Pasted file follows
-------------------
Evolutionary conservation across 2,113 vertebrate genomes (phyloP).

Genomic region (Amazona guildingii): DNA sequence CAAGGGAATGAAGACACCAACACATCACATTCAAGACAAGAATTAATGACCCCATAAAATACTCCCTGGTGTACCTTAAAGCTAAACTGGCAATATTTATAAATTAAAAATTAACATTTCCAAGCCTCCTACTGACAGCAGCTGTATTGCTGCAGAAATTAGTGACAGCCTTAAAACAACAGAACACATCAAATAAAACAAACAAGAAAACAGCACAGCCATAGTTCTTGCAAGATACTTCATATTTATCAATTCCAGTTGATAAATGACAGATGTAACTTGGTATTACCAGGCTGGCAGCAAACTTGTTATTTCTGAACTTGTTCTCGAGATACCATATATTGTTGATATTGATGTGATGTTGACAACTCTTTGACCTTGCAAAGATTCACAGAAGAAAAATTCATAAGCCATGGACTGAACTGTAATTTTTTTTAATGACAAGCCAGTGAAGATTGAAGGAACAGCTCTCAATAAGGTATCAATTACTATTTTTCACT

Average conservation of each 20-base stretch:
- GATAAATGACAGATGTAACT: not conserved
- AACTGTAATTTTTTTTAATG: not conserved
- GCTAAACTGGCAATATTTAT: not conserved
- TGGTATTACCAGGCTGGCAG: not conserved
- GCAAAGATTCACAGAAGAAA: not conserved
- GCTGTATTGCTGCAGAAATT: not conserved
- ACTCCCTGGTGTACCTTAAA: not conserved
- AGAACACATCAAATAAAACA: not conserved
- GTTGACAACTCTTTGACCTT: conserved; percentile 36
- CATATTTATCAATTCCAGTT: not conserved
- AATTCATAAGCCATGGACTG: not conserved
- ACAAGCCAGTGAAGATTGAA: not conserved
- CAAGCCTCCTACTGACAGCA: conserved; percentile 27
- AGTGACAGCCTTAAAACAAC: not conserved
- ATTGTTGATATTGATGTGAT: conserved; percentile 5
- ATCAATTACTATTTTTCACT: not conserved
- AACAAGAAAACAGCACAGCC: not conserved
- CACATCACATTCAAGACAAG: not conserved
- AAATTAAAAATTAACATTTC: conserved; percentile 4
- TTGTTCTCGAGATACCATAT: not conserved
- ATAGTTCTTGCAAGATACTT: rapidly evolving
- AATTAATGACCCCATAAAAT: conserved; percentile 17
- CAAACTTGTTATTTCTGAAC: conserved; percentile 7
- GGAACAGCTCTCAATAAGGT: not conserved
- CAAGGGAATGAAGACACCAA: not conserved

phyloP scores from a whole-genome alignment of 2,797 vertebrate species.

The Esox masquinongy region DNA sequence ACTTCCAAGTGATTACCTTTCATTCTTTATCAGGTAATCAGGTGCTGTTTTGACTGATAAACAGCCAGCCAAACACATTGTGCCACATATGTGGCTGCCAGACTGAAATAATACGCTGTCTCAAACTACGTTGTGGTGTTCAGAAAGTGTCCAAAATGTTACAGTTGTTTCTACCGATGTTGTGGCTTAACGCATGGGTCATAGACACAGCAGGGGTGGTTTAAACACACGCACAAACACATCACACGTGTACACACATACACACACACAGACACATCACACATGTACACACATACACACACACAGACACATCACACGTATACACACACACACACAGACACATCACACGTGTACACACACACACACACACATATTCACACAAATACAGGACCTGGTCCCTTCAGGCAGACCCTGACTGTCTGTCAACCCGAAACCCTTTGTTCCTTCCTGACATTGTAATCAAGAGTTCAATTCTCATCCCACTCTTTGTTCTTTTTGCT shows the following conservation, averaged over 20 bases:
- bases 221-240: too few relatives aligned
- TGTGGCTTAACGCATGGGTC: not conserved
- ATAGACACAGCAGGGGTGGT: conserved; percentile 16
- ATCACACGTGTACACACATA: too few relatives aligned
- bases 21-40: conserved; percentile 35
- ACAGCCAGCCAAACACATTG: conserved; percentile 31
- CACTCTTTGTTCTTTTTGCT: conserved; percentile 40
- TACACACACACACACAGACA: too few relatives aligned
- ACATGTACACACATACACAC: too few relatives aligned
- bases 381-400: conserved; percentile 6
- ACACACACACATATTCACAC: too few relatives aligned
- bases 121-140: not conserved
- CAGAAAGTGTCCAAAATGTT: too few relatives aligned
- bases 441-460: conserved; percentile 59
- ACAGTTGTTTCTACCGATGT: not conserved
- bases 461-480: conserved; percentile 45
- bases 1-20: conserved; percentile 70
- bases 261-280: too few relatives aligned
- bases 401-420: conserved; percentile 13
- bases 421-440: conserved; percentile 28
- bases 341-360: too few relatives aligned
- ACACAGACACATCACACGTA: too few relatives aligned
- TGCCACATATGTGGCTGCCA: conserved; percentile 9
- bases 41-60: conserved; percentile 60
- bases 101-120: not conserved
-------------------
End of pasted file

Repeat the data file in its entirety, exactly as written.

Evolutionary conservation across 2,113 vertebrate genomes (phyloP).

Genomic region (Amazona guildingii): DNA sequence CAAGGGAATGAAGACACCAACACATCACATTCAAGACAAGAATTAATGACCCCATAAAATACTCCCTGGTGTACCTTAAAGCTAAACTGGCAATATTTATAAATTAAAAATTAACATTTCCAAGCCTCCTACTGACAGCAGCTGTATTGCTGCAGAAATTAGTGACAGCCTTAAAACAACAGAACACATCAAATAAAACAAACAAGAAAACAGCACAGCCATAGTTCTTGCAAGATACTTCATATTTATCAATTCCAGTTGATAAATGACAGATGTAACTTGGTATTACCAGGCTGGCAGCAAACTTGTTATTTCTGAACTTGTTCTCGAGATACCATATATTGTTGATATTGATGTGATGTTGACAACTCTTTGACCTTGCAAAGATTCACAGAAGAAAAATTCATAAGCCATGGACTGAACTGTAATTTTTTTTAATGACAAGCCAGTGAAGATTGAAGGAACAGCTCTCAATAAGGTATCAATTACTATTTTTCACT

Average conservation of each 20-base stretch:
- GATAAATGACAGATGTAACT: not conserved
- AACTGTAATTTTTTTTAATG: not conserved
- GCTAAACTGGCAATATTTAT: not conserved
- TGGTATTACCAGGCTGGCAG: not conserved
- GCAAAGATTCACAGAAGAAA: not conserved
- GCTGTATTGCTGCAGAAATT: not conserved
- ACTCCCTGGTGTACCTTAAA: not conserved
- AGAACACATCAAATAAAACA: not conserved
- GTTGACAACTCTTTGACCTT: conserved; percentile 36
- CATATTTATCAATTCCAGTT: not conserved
- AATTCATAAGCCATGGACTG: not conserved
- ACAAGCCAGTGAAGATTGAA: not conserved
- CAAGCCTCCTACTGACAGCA: conserved; percentile 27
- AGTGACAGCCTTAAAACAAC: not conserved
- ATTGTTGATATTGATGTGAT: conserved; percentile 5
- ATCAATTACTATTTTTCACT: not conserved
- AACAAGAAAACAGCACAGCC: not conserved
- CACATCACATTCAAGACAAG: not conserved
- AAATTAAAAATTAACATTTC: conserved; percentile 4
- TTGTTCTCGAGATACCATAT: not conserved
- ATAGTTCTTGCAAGATACTT: rapidly evolving
- AATTAATGACCCCATAAAAT: conserved; percentile 17
- CAAACTTGTTATTTCTGAAC: conserved; percentile 7
- GGAACAGCTCTCAATAAGGT: not conserved
- CAAGGGAATGAAGACACCAA: not conserved

phyloP scores from a whole-genome alignment of 2,797 vertebrate species.

The Esox masquinongy region DNA sequence ACTTCCAAGTGATTACCTTTCATTCTTTATCAGGTAATCAGGTGCTGTTTTGACTGATAAACAGCCAGCCAAACACATTGTGCCACATATGTGGCTGCCAGACTGAAATAATACGCTGTCTCAAACTACGTTGTGGTGTTCAGAAAGTGTCCAAAATGTTACAGTTGTTTCTACCGATGTTGTGGCTTAACGCATGGGTCATAGACACAGCAGGGGTGGTTTAAACACACGCACAAACACATCACACGTGTACACACATACACACACACAGACACATCACACATGTACACACATACACACACACAGACACATCACACGTATACACACACACACACAGACACATCACACGTGTACACACACACACACACACATATTCACACAAATACAGGACCTGGTCCCTTCAGGCAGACCCTGACTGTCTGTCAACCCGAAACCCTTTGTTCCTTCCTGACATTGTAATCAAGAGTTCAATTCTCATCCCACTCTTTGTTCTTTTTGCT shows the following conservation, averaged over 20 bases:
- bases 221-240: too few relatives aligned
- TGTGGCTTAACGCATGGGTC: not conserved
- ATAGACACAGCAGGGGTGGT: conserved; percentile 16
- ATCACACGTGTACACACATA: too few relatives aligned
- bases 21-40: conserved; percentile 35
- ACAGCCAGCCAAACACATTG: conserved; percentile 31
- CACTCTTTGTTCTTTTTGCT: conserved; percentile 40
- TACACACACACACACAGACA: too few relatives aligned
- ACATGTACACACATACACAC: too few relatives aligned
- bases 381-400: conserved; percentile 6
- ACACACACACATATTCACAC: too few relatives aligned
- bases 121-140: not conserved
- CAGAAAGTGTCCAAAATGTT: too few relatives aligned
- bases 441-460: conserved; percentile 59
- ACAGTTGTTTCTACCGATGT: not conserved
- bases 461-480: conserved; percentile 45
- bases 1-20: conserved; percentile 70
- bases 261-280: too few relatives aligned
- bases 401-420: conserved; percentile 13
- bases 421-440: conserved; percentile 28
- bases 341-360: too few relatives aligned
- ACACAGACACATCACACGTA: too few relatives aligned
- TGCCACATATGTGGCTGCCA: conserved; percentile 9
- bases 41-60: conserved; percentile 60
- bases 101-120: not conserved